But my main gripe is that I only asked them about the ingredients of a homeopathic product and I anticipated an evasive reply like their last sentence alone. I didn’t ask for – and don’t certainly don’t need – another moronic defence of homeopathy, so stuff your 20% discount, H&B, I’ll get my molasses somewhere else from now on.

7 Responses to Holland & Barrett’s Ask Our Owls: a PR Success?

  • For your more conspiracy-minded readers I heard about H&B’s campaign via a tweet from one skeptic I follow to another skeptic I follow with the hashtag, which I then clicked on and the whole misfortune unfurled itself in the search timeline. There were repeated opportunities for me to have learned of it later had I missed that particular tweet. No need to organise anything, other than be following a few likeminded folk :)

  • You’re right about the impact on the stores and their core market – probably virtually none! But hopefully the kicking H&B got on twitter will make them think very carefully about how they use social media or when trying to market beyond their established customer base in future. They can expect to get challenged.

    “H&B don’t market themselves as anything more than a company trying to make a profit”

    I respectfully disagree with you on this completely! I think the very reason so many people gleefully jumped onto the askourowls twitter hashtag was precisely because of the way Holland & Barrett do market themselves.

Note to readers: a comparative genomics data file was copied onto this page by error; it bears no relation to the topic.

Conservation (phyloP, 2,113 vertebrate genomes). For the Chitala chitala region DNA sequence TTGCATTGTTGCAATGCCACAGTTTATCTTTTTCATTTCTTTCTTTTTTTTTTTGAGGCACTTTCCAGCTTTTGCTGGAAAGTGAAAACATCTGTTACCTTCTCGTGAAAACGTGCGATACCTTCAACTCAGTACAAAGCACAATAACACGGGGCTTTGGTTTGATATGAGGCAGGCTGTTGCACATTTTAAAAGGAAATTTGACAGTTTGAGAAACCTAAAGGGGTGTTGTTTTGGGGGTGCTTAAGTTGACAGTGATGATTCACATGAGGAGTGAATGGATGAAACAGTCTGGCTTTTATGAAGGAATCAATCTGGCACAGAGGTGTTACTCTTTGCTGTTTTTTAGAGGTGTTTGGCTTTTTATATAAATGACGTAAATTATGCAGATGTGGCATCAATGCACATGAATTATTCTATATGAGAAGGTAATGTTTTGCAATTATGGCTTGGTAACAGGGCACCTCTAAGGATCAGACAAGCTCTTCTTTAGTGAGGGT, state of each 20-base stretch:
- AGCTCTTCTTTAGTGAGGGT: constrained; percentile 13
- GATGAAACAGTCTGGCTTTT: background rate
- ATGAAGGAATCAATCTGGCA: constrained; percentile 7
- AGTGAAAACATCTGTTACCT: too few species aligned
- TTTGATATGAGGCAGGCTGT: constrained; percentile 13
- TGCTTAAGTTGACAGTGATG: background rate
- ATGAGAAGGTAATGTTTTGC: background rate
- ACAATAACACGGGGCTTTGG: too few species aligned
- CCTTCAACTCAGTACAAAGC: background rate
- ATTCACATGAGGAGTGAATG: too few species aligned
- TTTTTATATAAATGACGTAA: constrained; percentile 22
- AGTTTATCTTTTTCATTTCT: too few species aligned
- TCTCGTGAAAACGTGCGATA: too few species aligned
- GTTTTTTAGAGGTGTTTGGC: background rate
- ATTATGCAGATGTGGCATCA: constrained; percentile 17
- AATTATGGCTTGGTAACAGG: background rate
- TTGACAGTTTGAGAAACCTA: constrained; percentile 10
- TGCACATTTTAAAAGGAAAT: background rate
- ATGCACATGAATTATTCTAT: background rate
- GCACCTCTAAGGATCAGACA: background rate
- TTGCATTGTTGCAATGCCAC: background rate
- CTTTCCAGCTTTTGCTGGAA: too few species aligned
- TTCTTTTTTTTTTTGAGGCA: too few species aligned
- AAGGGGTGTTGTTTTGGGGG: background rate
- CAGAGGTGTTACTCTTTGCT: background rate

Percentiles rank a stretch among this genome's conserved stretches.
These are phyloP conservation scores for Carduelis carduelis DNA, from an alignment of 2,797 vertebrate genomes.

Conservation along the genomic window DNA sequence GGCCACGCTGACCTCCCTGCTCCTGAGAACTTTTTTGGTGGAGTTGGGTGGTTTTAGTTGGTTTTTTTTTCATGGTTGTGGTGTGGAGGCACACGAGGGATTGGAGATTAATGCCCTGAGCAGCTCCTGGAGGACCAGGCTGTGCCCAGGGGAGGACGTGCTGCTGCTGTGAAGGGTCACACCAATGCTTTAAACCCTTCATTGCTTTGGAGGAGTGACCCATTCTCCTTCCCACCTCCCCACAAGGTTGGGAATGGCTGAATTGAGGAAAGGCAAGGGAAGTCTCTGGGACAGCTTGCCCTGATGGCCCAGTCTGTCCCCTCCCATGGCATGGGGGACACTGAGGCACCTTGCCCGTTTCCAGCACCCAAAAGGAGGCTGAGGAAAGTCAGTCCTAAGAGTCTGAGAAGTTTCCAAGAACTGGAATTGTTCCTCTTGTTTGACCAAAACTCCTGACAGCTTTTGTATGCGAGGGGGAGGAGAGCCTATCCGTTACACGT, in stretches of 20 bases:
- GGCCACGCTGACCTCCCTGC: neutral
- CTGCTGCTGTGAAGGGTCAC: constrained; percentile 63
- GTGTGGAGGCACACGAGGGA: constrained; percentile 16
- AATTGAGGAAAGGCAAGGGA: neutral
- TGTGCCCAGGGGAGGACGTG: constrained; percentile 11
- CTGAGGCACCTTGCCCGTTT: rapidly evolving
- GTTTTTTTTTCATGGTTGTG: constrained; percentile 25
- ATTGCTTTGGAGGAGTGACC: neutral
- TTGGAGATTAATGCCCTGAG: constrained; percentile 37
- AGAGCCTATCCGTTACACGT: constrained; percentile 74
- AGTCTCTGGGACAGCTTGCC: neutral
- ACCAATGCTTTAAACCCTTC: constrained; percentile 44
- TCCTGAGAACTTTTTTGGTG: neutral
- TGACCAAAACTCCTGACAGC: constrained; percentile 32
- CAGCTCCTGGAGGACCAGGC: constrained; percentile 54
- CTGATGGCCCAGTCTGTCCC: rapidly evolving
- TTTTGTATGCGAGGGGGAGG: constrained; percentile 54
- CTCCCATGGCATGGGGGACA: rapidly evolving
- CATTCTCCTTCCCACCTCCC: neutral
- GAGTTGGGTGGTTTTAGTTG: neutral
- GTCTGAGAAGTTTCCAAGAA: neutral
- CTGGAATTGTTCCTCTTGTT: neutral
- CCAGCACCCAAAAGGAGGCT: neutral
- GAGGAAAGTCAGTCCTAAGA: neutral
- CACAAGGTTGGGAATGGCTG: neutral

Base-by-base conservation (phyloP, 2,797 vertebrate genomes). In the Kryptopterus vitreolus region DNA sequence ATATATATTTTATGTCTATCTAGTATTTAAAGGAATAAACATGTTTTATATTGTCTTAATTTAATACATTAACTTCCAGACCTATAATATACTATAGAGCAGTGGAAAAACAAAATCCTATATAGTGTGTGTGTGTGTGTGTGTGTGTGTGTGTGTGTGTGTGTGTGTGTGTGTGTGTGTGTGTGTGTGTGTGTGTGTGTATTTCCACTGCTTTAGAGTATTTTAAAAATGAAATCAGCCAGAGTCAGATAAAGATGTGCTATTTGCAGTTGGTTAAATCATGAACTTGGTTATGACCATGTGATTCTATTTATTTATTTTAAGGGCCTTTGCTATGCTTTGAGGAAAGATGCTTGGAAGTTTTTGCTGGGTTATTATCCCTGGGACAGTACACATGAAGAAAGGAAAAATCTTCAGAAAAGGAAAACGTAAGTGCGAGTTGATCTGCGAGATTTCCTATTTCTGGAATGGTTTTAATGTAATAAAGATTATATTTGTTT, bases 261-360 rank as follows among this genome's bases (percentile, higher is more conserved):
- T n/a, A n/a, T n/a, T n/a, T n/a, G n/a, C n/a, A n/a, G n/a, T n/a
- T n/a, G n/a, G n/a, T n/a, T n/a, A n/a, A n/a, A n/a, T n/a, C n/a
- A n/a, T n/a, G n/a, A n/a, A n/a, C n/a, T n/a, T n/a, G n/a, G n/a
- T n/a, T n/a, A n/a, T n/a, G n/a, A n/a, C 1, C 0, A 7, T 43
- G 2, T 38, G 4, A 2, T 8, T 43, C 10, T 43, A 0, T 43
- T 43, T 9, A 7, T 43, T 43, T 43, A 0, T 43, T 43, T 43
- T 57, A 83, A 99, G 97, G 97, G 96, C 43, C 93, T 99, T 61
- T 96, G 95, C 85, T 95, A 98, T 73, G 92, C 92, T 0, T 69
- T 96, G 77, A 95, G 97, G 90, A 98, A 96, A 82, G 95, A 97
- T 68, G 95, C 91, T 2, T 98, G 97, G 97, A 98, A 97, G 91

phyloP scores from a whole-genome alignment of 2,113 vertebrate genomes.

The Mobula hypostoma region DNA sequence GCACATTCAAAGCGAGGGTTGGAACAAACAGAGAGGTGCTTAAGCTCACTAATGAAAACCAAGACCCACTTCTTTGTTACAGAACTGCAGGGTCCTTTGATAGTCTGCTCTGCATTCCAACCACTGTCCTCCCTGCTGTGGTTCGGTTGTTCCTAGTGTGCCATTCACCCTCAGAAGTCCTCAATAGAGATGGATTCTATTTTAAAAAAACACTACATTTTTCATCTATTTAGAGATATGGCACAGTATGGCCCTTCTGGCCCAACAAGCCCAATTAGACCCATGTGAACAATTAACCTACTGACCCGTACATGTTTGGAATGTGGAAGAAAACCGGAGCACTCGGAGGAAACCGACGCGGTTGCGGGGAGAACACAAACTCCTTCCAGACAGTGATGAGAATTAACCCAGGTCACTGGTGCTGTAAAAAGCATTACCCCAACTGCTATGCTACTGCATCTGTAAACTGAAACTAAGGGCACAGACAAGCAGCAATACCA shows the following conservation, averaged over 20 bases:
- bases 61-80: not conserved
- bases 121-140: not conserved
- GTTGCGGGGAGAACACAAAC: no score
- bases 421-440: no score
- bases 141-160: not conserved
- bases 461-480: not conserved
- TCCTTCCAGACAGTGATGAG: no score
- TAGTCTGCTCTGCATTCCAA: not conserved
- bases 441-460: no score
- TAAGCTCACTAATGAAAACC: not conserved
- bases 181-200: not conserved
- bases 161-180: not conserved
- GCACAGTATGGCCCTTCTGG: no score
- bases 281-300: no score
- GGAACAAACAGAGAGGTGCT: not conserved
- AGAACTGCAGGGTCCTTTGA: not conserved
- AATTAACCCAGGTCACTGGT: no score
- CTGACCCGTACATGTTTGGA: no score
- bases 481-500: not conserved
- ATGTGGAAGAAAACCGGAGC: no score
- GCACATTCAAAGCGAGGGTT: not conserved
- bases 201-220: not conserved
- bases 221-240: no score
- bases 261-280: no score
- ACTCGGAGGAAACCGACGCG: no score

As a reminder the aim of the campaign was

    “…to demonstrate Holland & Barrett’s USP of considerable staff expertise, endorsing the fact that every Holland & Barrett store within the UK has had an officially qualified associate to give advice on all own label supplements, vitamins, healthy foods and weight management products”

    which ties in with their core business values

    “Our commitment to training means our customers can confidently have access to clear concise information to help them make informed choices about the products they may want to include in their nutritional supplement regime.”

    To be clear I have no issue with H&B making money (I run an SME myself, profit is great!) but is there not a fundamental conflict in marketing yourself on trust, knowledge and the notion of ‘informed choice’ and offering products like Noctura while telling consumers essentially to do their own research?

    A minor point, rant over!

  • Your question as to ‘how many molecules of active ingredients’ are present in the 30c remedy, was, as we would say in my part of the world, ‘taking the piss.’ I am sure you knew, even as you asked, that they did not have that answer and cannot have that answer because that is not what Homeopathy is about.